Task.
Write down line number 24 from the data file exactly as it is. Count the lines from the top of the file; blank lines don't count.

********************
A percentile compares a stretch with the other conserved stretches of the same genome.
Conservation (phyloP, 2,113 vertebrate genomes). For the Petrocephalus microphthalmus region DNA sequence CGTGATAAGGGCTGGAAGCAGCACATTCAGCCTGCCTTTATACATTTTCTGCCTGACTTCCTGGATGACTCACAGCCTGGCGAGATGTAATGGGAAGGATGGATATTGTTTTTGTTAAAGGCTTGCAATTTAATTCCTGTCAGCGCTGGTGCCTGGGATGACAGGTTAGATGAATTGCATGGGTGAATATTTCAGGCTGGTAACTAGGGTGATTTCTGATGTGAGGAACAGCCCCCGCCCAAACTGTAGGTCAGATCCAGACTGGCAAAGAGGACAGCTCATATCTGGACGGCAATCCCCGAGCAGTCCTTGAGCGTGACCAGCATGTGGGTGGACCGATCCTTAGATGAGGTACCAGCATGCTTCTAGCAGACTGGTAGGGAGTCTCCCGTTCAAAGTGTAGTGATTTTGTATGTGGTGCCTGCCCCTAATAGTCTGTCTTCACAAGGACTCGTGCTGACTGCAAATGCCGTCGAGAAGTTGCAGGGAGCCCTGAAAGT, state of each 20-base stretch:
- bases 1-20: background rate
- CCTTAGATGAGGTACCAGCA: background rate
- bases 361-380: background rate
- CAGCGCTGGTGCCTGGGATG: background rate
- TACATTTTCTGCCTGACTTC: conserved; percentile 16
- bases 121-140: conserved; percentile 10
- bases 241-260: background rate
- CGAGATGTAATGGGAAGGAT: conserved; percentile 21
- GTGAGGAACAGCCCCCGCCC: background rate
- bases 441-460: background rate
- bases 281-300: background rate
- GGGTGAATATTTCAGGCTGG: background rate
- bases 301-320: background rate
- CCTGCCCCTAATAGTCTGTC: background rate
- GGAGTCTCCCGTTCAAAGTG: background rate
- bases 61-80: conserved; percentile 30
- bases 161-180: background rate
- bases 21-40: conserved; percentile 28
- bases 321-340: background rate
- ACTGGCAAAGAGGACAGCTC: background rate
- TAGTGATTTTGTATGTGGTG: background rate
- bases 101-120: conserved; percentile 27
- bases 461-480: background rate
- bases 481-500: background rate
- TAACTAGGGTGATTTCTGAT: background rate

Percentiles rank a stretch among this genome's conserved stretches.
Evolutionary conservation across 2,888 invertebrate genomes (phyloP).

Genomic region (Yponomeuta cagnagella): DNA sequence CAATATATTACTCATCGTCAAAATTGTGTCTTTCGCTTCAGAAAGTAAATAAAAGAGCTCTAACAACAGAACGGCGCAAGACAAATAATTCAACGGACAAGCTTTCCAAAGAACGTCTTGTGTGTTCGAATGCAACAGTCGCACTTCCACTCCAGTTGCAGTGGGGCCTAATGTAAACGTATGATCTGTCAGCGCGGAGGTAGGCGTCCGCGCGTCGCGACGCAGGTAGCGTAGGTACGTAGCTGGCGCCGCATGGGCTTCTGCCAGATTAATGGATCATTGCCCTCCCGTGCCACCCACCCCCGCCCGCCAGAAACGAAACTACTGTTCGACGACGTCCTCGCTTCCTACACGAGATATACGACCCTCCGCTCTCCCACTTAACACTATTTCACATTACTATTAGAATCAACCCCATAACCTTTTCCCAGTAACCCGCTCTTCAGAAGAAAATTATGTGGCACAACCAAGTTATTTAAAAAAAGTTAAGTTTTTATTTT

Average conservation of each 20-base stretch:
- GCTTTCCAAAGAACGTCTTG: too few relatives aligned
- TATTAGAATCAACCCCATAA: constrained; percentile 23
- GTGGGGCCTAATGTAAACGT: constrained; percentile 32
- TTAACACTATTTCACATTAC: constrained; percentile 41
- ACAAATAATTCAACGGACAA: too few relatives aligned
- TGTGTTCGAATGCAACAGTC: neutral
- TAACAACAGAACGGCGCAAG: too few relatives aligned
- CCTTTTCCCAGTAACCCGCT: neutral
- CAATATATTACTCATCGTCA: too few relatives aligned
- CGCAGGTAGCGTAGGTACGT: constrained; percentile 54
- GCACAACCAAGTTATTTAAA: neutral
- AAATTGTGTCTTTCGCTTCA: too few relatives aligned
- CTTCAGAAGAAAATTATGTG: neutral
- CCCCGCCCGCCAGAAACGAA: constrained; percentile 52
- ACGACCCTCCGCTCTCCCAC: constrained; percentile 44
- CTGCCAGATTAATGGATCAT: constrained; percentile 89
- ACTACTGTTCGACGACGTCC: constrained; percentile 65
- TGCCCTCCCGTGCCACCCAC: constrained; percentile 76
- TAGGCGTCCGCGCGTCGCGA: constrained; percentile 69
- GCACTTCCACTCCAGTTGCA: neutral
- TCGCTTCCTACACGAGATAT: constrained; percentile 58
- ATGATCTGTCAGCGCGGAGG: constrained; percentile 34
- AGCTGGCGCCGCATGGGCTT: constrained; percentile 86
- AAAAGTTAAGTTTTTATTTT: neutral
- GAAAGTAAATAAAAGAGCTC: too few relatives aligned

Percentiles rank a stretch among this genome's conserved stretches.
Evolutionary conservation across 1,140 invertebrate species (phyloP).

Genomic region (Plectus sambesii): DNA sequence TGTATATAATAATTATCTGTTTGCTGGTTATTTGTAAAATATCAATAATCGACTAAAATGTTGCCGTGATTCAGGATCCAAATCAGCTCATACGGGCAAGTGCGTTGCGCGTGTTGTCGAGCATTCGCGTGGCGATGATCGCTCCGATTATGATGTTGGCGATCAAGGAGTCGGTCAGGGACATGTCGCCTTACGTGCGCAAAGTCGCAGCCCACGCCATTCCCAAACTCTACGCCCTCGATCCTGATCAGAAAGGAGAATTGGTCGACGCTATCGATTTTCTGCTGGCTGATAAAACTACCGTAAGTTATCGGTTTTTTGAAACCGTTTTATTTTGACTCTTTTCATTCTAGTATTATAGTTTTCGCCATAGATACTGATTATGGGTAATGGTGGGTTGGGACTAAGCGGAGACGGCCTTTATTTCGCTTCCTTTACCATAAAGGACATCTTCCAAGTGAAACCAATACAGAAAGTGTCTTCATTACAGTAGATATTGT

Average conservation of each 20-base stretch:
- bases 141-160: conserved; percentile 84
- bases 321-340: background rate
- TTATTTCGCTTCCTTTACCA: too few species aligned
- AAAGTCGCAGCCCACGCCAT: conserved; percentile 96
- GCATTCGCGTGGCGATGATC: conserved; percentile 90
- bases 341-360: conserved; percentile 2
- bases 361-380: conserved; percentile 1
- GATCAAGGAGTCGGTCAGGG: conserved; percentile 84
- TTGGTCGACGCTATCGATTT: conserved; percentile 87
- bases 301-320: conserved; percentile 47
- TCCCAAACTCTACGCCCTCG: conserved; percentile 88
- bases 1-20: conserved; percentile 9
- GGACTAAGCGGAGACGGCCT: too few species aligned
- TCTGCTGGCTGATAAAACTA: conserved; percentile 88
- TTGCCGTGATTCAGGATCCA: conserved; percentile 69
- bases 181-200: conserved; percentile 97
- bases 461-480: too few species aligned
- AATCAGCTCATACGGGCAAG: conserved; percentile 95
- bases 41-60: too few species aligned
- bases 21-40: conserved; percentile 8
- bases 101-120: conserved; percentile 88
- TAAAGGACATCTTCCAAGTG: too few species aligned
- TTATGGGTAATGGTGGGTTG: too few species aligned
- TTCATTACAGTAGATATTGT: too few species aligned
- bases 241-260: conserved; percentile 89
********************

- bases 101-120: conserved; percentile 27